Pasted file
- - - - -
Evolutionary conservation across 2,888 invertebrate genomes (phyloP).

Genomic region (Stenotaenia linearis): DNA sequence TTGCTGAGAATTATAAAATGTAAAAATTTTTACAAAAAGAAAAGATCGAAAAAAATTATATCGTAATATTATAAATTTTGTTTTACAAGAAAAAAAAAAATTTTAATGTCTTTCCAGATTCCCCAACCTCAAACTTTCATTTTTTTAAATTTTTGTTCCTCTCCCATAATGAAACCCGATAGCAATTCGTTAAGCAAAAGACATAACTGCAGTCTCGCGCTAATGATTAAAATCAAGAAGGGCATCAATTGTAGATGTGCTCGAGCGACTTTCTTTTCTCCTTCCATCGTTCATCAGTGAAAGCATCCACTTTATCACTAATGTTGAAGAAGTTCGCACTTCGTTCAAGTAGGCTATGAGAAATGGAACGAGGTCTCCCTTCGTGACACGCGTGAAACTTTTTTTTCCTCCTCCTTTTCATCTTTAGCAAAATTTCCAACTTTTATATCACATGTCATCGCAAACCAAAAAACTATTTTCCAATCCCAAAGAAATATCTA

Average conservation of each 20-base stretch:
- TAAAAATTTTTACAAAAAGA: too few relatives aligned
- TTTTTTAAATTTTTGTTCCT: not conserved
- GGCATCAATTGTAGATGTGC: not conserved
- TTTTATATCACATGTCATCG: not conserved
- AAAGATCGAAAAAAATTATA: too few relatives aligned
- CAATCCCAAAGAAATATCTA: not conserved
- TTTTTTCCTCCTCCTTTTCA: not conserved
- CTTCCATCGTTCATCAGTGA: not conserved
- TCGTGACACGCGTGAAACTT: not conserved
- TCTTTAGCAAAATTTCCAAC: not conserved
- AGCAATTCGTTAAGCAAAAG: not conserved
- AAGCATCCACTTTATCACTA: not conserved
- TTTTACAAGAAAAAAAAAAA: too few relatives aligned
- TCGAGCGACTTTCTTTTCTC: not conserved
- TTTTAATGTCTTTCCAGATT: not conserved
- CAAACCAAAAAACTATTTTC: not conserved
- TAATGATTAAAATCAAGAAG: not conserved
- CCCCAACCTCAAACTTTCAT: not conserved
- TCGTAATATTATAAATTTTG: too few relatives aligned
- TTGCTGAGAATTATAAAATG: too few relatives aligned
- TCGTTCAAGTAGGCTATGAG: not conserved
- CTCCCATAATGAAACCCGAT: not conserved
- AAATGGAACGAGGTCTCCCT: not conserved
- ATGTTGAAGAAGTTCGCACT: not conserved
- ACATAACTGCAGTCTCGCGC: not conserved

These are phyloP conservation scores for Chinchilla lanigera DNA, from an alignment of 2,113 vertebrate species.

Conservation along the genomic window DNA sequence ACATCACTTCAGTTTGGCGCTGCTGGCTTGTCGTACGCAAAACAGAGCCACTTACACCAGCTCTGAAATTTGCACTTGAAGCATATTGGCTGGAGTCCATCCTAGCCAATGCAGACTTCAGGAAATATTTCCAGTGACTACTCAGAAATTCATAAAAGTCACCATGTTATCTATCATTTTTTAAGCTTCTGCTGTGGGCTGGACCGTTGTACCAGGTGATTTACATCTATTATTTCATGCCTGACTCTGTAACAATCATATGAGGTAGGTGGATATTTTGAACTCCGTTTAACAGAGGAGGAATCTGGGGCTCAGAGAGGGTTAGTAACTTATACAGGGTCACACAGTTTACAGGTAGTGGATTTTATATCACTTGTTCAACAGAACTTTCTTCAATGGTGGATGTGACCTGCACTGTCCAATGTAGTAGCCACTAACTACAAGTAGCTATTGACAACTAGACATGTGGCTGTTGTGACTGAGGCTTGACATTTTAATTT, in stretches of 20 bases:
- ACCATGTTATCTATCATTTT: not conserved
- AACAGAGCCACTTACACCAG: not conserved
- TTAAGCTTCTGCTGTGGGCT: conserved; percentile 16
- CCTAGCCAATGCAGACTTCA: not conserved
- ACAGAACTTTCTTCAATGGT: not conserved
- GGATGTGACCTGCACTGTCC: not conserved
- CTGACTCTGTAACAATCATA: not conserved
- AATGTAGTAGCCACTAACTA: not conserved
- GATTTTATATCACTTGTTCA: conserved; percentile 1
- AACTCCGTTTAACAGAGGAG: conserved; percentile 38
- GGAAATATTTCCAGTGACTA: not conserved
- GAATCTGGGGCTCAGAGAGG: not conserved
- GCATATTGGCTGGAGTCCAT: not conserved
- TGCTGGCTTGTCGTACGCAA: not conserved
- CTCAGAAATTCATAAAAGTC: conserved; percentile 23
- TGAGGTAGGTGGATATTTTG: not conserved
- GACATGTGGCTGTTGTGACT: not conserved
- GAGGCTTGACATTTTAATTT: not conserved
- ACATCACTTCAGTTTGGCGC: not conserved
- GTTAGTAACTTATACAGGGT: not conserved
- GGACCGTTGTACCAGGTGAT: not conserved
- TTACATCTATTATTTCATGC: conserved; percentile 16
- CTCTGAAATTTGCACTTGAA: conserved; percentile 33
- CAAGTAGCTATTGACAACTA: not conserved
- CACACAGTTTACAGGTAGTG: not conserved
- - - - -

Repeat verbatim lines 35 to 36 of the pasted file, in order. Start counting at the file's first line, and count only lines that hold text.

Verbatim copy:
- ACAGAACTTTCTTCAATGGT: not conserved
- GGATGTGACCTGCACTGTCC: not conserved